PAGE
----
The human body has many joints, large and small that help us move freely in various positions and perform a range of activities. A joint is made up of the ends of two or more bones surrounded by a fluid filled bag called bursa. In addition to bones, joints may have some soft tissues such as tendons, cartilage and a lubricating fluid called synovial fluid which prevents friction during movement.
Arthralgia – what is it?
If the joint pain is due to inflammation it is termed as arthritis, while the term arthralgia is used for joint pain without any inflammatory process.
Causes of arthralgia
- Viral illnesses due to measles, mumps, chicken pox, influenza, hepatitis, AIDS.
- Autoimmune diseases like rheumatoid arthritis or systemic lupus erythematosus.
- Excessive intake of vitamin A may cause it.
Causes of joint pain
- Injury or strain to the joint
- Inflammation of joint
- Inflammation of tendons called tendinitis
- Inflammation of the bursa called bursitis
- Infection of bone called osteomyelitis
- Gout (type of arthritis)
Related symptoms and signs of joint pain
Joint pain due to a viral infection will be accompanied by fever, body ache and sore throat. Viral hepatitis will have jaundice or high coloured urine.
- In rheumatic fever and bone infection, fever is a symptom.
- Arthritis and injury to a joint will have joint stiffness and swelling in addition to joint pain.
- Joint pain may be restricted to a single joint, for e.g. in a case of injury or fracture or it may involve many joints as in autoimmune disorders.
- Joint pain is generally worse in the morning and gets better after moving around.
Diagnosing the causes of the joint pain
The physician will ask you for a detailed history of the onset and progress of the joint pain, additional symptoms, exacerbating and relieving factors and what time of the day is it better or worse. A thorough general and local examination will help to narrow the diagnosis.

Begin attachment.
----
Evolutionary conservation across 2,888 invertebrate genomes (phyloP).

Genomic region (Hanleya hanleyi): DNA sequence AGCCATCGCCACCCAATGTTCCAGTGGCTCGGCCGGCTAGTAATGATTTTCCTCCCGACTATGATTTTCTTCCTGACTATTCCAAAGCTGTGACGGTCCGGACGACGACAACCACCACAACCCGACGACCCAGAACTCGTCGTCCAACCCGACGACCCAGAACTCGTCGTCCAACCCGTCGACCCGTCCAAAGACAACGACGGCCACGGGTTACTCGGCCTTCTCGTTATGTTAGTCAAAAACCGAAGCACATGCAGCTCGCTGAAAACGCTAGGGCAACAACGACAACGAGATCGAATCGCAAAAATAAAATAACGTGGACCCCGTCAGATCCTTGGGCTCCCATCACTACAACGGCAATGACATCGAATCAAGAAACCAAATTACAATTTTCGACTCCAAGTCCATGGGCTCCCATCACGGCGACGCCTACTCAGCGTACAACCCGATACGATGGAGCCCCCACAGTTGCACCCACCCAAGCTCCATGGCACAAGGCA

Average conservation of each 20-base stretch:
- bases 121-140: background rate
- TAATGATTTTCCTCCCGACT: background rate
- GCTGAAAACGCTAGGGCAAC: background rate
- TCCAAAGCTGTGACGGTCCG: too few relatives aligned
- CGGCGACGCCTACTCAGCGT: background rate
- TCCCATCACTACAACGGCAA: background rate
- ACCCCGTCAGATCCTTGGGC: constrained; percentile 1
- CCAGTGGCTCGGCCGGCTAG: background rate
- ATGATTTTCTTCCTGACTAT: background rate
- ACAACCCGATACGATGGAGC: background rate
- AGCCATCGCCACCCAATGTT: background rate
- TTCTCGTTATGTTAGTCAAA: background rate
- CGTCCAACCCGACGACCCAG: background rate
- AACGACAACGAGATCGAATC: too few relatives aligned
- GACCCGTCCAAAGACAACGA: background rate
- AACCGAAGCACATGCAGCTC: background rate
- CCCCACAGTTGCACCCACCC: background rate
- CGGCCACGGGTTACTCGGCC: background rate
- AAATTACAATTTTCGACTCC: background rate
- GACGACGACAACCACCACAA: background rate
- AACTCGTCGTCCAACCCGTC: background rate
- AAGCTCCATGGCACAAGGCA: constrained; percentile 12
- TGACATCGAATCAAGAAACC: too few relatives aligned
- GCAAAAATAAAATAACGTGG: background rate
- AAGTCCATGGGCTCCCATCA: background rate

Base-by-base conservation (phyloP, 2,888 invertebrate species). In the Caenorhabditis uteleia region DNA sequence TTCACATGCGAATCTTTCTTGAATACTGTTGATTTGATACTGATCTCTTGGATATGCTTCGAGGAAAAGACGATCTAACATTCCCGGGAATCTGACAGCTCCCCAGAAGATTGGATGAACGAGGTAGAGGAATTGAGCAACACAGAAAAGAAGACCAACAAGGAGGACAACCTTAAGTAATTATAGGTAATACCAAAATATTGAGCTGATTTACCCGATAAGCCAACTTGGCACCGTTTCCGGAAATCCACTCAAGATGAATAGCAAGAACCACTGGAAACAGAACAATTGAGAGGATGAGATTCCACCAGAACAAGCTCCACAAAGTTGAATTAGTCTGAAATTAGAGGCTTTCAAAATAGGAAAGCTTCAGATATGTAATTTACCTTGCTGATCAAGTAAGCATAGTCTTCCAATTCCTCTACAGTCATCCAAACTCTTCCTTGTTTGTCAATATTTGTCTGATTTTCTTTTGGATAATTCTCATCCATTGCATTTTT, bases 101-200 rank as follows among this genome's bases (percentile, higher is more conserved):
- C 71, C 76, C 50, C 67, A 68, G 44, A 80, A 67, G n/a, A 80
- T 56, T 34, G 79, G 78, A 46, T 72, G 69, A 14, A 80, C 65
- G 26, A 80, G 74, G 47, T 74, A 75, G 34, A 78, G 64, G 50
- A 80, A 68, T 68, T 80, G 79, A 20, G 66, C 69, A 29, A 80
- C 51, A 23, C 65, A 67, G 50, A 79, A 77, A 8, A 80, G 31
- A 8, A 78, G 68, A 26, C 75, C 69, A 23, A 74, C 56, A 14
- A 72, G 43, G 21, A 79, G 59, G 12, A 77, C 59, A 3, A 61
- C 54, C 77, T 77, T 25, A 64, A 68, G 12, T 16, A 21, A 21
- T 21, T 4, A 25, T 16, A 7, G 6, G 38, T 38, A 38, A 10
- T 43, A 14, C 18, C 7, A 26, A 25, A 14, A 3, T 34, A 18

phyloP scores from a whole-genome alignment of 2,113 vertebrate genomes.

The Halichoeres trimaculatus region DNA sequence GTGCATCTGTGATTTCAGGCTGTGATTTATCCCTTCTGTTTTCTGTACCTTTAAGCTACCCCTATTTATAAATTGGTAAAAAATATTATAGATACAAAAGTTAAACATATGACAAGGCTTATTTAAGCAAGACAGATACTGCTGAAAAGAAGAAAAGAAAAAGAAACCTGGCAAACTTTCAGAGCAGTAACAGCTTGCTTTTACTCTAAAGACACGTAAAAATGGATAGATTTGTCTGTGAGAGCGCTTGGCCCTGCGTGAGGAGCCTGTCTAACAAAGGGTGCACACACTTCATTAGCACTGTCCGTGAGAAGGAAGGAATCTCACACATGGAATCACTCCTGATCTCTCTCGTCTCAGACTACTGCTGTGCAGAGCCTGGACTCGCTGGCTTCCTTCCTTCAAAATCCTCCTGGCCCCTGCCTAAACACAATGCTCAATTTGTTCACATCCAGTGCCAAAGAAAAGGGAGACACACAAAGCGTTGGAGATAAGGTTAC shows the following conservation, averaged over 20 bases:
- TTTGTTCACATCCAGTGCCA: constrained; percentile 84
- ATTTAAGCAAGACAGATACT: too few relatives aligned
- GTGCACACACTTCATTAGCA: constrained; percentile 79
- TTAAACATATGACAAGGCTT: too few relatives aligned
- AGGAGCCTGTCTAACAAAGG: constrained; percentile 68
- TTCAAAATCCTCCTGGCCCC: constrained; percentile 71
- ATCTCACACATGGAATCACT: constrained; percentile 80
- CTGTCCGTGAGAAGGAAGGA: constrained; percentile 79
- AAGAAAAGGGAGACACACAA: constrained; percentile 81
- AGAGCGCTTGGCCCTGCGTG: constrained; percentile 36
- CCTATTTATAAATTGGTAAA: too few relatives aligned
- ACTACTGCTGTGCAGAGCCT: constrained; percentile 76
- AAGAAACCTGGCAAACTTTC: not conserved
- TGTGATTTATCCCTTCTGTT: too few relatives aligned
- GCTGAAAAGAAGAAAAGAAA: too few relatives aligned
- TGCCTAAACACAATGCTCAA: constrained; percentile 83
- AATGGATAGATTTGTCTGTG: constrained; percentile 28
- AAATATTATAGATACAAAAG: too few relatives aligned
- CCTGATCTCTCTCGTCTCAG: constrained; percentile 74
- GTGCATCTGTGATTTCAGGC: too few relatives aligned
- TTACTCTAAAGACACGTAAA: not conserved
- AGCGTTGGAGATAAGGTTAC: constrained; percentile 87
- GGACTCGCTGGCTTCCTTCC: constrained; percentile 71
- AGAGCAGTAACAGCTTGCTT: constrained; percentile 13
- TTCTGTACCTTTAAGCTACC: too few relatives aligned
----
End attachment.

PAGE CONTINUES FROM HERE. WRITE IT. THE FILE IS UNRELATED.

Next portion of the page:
Investigations for joint pain
A complete blood test (CBC) will help to determine if infection is present, ESR and C-reactive protein are also of value. HIV test may be done and other blood tests depending on the doctors suspicion.
Imaging tests like X-rays in different views and CT scans may be advised.
Treatment of joint pain
Joint pain is a symptom and not a medical disease. It is important to diagnose and address the disease and relieve the symptom of joint pain.
- Antibiotics are a must when there is infection of the bone, tendons or surrounding structures.
- Pain relief- Mild cases of joint pain can be relieved with acetaminophen. Moderate pain will require NSAID’s which are available over the counter. Severe pain requires opioid analgesics which a doctor has to prescribe. In general, painkillers should not be taken for very long periods of time as they may cause liver toxicity and gastro-intestinal bleeding in rare cases.
- Sometimes glucosamine or chondroitin sulphate is prescribed, these are substances which are found in the joint space and are deficient.
- Immunosuppressant is prescribed when autoimmune disorders are suspected.
- Arthroscopy is examination of the joint by seeing it directly with the help of an arthroscope, thus the exact damage can be noted.
- In arthrocentesis, excessive fluid around the joint is removed.
- If a joint is severely damaged beyond repair, joint replacement is advised. The knee and hip are joints which are commonly replaced.
Simple stretching exercises may be effective in preventing stiffness and managing joint pain.
If the joint has become stiff for e.g. if it was in a plaster cast then exercises are done by a trained physiotherapist to relieve pain and stiffness and bring back the mobility.
- Heat is generally used to relieve painful joints. A towel dipped in very hot water should be wrung and placed on the affected joint. When the towel becomes cold, repeat the process a few times. Alternatively a hot bath can do wonders.
- Joint pain is generally aggravated by cold climate. When it is cold, keep joints well covered.
- Bananas and apple cider vinegar are said to be good for joints, carrot juice helps to strengthen ligaments.
- Massaging warm vinegar or olive oil or camphor oil is helpful in some cases.
Photographs by mDhil
Written by Dr Nisreen Nakhoda, General Physician
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